In this riveting and masterful novel told in verse, Ellen Hopkins takes readers on an emotional roller-coaster ride. From the highs of true love to the lows of abuse, Pattyn's story will have readers engrossed until the very last word.
Why I love it: Uniqueness. It’s a novel in verse, but it’s very easy to understand.
6. Different Seasons – Stephen King
From the magical pen of Stephen King, four mesmerizing novellas . . .
“Rita Hayworth and the Shawshank Redemption”: An unjustly imprisoned convict seeks a strange and startling revenge . . . the basis for the Best Picture Academy Award nominee The Shawshank Redemption.
“Apt Pupil”: Todd Bowden is one of the top students in his high school class and a typical American sixteen-year-old—until he becomes obsessed with the dark and deadly past of an older man in town. The inspiration for the film Apt Pupil from Phoenix Pictures.
“The Body”: Four rambunctious young boys plunge through the façade of a small town and come face-to-face with life, death, and intimations of their own mortality. The film Stand By Me is based on this novella.
“The Breathing Method”: A disgraced woman is determined to triumph over death.
Why I love it: Some of Stephen King’s best writing is contained in this book.
7. The Blind Assassin – Margaret Atwood
The Blind Assassin opens with these simple, resonant words: "Ten days after the war ended, my sister Laura drove a car off a bridge." They are spoken by Iris, whose terse account of her sister's death in 1945 is followed by an inquest report proclaiming the death accidental. But just as the reader expects to settle into Laura's story, Atwood introduces a novel-within-a-novel. Entitled The Blind Assassin, it is a science fiction story told by two unnamed lovers who meet in dingy backstreet rooms. When we return to Iris, it is through a 1947 newspaper article announcing the discovery of a sailboat carrying the dead body of her husband, a distinguished industrialist. Brilliantly weaving together such seemingly disparate elements, Atwood creates a world of astonishing vision and unforgettable impact.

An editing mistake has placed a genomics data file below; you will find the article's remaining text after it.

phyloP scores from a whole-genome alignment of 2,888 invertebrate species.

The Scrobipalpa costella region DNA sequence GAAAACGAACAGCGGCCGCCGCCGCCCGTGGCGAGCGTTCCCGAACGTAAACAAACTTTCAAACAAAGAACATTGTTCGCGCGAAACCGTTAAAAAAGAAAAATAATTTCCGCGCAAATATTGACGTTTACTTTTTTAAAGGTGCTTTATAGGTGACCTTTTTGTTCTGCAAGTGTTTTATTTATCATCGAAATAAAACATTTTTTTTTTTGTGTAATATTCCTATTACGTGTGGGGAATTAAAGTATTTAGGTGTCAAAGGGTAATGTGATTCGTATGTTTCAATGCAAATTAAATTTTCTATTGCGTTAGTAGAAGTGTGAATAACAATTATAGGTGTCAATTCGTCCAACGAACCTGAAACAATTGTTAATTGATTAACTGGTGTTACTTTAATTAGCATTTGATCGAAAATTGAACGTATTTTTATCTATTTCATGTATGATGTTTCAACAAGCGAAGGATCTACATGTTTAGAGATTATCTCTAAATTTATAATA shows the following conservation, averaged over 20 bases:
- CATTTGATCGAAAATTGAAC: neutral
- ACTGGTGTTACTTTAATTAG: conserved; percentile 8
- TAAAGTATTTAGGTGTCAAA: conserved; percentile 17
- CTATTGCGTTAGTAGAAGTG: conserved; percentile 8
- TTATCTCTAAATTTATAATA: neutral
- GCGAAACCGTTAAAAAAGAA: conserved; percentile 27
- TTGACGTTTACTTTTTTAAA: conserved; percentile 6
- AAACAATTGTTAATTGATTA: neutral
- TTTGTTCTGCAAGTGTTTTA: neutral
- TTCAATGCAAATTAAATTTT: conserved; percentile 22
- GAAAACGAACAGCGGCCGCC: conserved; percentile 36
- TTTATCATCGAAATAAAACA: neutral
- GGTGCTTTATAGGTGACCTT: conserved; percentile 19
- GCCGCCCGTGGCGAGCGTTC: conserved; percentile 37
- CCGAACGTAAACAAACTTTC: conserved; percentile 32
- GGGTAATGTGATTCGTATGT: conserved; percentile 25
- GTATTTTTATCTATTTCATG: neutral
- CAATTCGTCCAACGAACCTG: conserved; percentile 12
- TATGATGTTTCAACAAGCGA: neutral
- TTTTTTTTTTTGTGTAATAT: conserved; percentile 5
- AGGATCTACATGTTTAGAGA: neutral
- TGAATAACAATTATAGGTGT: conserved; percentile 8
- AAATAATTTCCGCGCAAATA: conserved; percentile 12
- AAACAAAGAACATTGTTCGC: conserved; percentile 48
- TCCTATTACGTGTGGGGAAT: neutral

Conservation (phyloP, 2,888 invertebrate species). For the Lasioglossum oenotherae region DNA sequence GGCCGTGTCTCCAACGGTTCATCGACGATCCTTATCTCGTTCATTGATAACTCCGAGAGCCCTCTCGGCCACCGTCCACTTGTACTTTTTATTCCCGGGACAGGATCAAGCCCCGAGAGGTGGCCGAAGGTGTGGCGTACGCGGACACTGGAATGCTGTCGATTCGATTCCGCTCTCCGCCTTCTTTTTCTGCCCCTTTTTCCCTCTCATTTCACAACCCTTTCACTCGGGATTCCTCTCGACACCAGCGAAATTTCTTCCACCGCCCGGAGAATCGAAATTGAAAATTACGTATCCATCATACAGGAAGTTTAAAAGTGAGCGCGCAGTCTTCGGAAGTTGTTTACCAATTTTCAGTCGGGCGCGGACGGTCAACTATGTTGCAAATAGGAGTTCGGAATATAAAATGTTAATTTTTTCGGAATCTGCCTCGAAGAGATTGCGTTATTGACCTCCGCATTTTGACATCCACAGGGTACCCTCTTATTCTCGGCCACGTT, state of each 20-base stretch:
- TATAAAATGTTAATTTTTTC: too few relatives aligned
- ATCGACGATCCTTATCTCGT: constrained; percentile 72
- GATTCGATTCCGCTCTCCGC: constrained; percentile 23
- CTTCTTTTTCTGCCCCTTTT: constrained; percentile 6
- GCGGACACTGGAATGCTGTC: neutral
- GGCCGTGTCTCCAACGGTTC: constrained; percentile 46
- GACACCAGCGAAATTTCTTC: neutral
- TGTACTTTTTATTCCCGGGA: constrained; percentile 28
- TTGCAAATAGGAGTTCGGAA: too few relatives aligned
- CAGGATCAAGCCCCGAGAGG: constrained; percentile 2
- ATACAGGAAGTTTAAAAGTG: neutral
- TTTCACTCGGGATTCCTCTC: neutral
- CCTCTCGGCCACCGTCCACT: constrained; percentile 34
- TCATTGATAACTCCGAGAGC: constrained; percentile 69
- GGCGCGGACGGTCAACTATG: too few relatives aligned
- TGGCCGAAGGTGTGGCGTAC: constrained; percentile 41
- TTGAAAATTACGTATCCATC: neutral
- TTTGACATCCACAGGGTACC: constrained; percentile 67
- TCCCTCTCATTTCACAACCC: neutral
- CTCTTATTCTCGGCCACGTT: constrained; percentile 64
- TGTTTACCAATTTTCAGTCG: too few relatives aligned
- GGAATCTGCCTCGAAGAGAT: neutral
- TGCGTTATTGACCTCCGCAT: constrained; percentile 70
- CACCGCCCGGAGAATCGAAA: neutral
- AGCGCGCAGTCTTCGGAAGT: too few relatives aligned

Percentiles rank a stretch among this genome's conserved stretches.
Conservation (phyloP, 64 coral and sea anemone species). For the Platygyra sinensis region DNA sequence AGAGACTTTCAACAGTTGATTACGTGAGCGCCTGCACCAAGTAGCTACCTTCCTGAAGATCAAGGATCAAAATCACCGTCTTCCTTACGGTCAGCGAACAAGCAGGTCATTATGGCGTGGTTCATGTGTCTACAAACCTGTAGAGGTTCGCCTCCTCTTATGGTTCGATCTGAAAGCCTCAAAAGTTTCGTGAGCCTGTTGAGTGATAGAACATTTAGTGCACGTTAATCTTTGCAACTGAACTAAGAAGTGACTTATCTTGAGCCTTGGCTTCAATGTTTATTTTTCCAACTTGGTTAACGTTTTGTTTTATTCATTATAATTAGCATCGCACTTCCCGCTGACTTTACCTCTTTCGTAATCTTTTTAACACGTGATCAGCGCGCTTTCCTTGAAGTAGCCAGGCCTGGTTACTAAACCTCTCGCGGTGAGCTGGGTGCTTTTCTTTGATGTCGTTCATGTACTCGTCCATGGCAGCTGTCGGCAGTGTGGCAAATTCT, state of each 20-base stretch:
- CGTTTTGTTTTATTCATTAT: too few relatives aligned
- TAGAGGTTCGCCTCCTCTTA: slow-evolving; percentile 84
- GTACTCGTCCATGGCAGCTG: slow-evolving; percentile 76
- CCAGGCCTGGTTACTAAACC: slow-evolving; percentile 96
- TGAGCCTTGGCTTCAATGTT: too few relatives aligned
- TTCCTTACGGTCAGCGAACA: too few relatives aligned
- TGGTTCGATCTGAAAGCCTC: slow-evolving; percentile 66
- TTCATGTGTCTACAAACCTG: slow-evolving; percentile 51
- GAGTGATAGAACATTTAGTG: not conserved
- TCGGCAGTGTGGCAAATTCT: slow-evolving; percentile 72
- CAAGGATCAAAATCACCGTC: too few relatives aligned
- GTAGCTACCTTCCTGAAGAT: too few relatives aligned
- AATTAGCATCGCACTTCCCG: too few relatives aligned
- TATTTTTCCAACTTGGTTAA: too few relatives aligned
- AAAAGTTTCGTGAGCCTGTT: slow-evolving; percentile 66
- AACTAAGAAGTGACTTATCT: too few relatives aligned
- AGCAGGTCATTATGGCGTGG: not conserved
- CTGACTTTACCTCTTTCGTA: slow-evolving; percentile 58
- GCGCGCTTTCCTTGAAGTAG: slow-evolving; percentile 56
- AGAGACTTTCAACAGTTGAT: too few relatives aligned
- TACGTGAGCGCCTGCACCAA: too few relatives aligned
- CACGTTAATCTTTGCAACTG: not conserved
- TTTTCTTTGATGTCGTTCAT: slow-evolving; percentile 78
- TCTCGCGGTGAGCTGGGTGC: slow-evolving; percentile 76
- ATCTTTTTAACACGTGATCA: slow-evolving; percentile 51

Why I love it: It’s part historical fiction and part science fiction. What’s more awesome than that?
8. The Book Thief – Markus Zusak
It is 1939. Nazi Germany. The country is holding its breath. Death has never been busier, and will be busier still.
By her brother's graveside, Liesel's life is changed when she picks up a single object, partially hidden in the snow. It is The Gravedigger's Handbook, left behind by accident, and it is her first act of book thievery.
So begins a love affair with books and words, as Liesel, with the help of her accordian-playing foster father, learns to read. Soon she is stealing books from Nazi book-burnings, the mayor's wife's library, wherever there are books to be found.
But these are dangerous times. When Liesel's foster family hides a Jewish fist-fighter in their basement, Liesel's world is both opened up, and closed down.
In superbly crafted writing that burns with intensity, award-winning author Markus Zusak has given us one of the most enduring stories of our time.
Why I love it: The writing.
9. Survivor – Chuck Palahniuk
Tender Branson—last surviving member of the Creedish Death Cult—is dictating his life story into Flight 2039’s recorder. He is all alone in the airplane, which will crash shortly into the vast Australian outback. But before it does, he will unfold the tale of his journey from an obedient Creedish child to an ultra-buffed, steroid- and collagen-packed media messiah. Unpredictable and unforgettable, Survivor is Chuck Palahniuk at his deadpan peak: a mesmerizing, unnerving, and hilarious satire on the wages of fame and the bedrock lunacy of the modern world.
Why I love it: A hilarious story about suicide cults, plane crashes, and the apocalypse.
10. Close Range: Wyoming Stories – Annie Proulx
From the Pulitzer Prize-winning and bestselling author of The Shipping News and Accordion Crimes comes one of the most celebrated short story collections of our time.
Annie Proulx's masterful language and fierce love of Wyoming are evident in these breathtaking tales of loneliness, quick violence, and the wrong kinds of love. Each of the stunning portraits in Close Range reveals characters fiercely wrought with precision and grace.
These are stories of desperation and unlikely elation, set in a landscape both stark and magnificent—by an author writing at the peak of her craft.
Why I love it: The majority of the characters are unlikeable but still compelling.